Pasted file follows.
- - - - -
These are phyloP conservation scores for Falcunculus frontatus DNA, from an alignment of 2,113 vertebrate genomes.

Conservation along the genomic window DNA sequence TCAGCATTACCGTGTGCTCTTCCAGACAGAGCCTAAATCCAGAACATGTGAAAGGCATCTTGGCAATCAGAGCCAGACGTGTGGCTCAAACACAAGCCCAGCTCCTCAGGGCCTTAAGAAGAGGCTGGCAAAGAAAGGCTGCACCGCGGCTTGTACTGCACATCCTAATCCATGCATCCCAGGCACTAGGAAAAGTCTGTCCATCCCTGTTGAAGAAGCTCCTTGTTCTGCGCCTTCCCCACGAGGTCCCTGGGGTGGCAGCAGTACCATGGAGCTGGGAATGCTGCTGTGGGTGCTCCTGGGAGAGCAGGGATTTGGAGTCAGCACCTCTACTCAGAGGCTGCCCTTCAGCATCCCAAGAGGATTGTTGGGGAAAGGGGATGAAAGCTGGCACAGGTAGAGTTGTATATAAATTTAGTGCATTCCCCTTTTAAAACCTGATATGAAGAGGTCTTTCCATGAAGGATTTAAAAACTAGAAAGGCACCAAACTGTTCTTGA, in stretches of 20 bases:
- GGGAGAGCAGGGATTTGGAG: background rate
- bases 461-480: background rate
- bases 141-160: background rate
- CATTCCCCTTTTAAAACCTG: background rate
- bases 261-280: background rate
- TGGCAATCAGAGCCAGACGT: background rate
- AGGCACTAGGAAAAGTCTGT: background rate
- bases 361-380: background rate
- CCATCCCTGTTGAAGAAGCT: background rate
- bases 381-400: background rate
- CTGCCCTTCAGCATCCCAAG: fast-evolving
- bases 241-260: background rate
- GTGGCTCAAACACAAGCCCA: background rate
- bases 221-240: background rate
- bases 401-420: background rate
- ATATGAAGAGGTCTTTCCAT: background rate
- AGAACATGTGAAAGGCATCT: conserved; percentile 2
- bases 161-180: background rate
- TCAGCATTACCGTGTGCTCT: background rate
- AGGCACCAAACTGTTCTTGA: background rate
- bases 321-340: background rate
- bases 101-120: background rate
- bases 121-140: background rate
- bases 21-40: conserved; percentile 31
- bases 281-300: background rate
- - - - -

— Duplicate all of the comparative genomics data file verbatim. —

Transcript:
These are phyloP conservation scores for Falcunculus frontatus DNA, from an alignment of 2,113 vertebrate genomes.

Conservation along the genomic window DNA sequence TCAGCATTACCGTGTGCTCTTCCAGACAGAGCCTAAATCCAGAACATGTGAAAGGCATCTTGGCAATCAGAGCCAGACGTGTGGCTCAAACACAAGCCCAGCTCCTCAGGGCCTTAAGAAGAGGCTGGCAAAGAAAGGCTGCACCGCGGCTTGTACTGCACATCCTAATCCATGCATCCCAGGCACTAGGAAAAGTCTGTCCATCCCTGTTGAAGAAGCTCCTTGTTCTGCGCCTTCCCCACGAGGTCCCTGGGGTGGCAGCAGTACCATGGAGCTGGGAATGCTGCTGTGGGTGCTCCTGGGAGAGCAGGGATTTGGAGTCAGCACCTCTACTCAGAGGCTGCCCTTCAGCATCCCAAGAGGATTGTTGGGGAAAGGGGATGAAAGCTGGCACAGGTAGAGTTGTATATAAATTTAGTGCATTCCCCTTTTAAAACCTGATATGAAGAGGTCTTTCCATGAAGGATTTAAAAACTAGAAAGGCACCAAACTGTTCTTGA, in stretches of 20 bases:
- GGGAGAGCAGGGATTTGGAG: background rate
- bases 461-480: background rate
- bases 141-160: background rate
- CATTCCCCTTTTAAAACCTG: background rate
- bases 261-280: background rate
- TGGCAATCAGAGCCAGACGT: background rate
- AGGCACTAGGAAAAGTCTGT: background rate
- bases 361-380: background rate
- CCATCCCTGTTGAAGAAGCT: background rate
- bases 381-400: background rate
- CTGCCCTTCAGCATCCCAAG: fast-evolving
- bases 241-260: background rate
- GTGGCTCAAACACAAGCCCA: background rate
- bases 221-240: background rate
- bases 401-420: background rate
- ATATGAAGAGGTCTTTCCAT: background rate
- AGAACATGTGAAAGGCATCT: conserved; percentile 2
- bases 161-180: background rate
- TCAGCATTACCGTGTGCTCT: background rate
- AGGCACCAAACTGTTCTTGA: background rate
- bases 321-340: background rate
- bases 101-120: background rate
- bases 121-140: background rate
- bases 21-40: conserved; percentile 31
- bases 281-300: background rate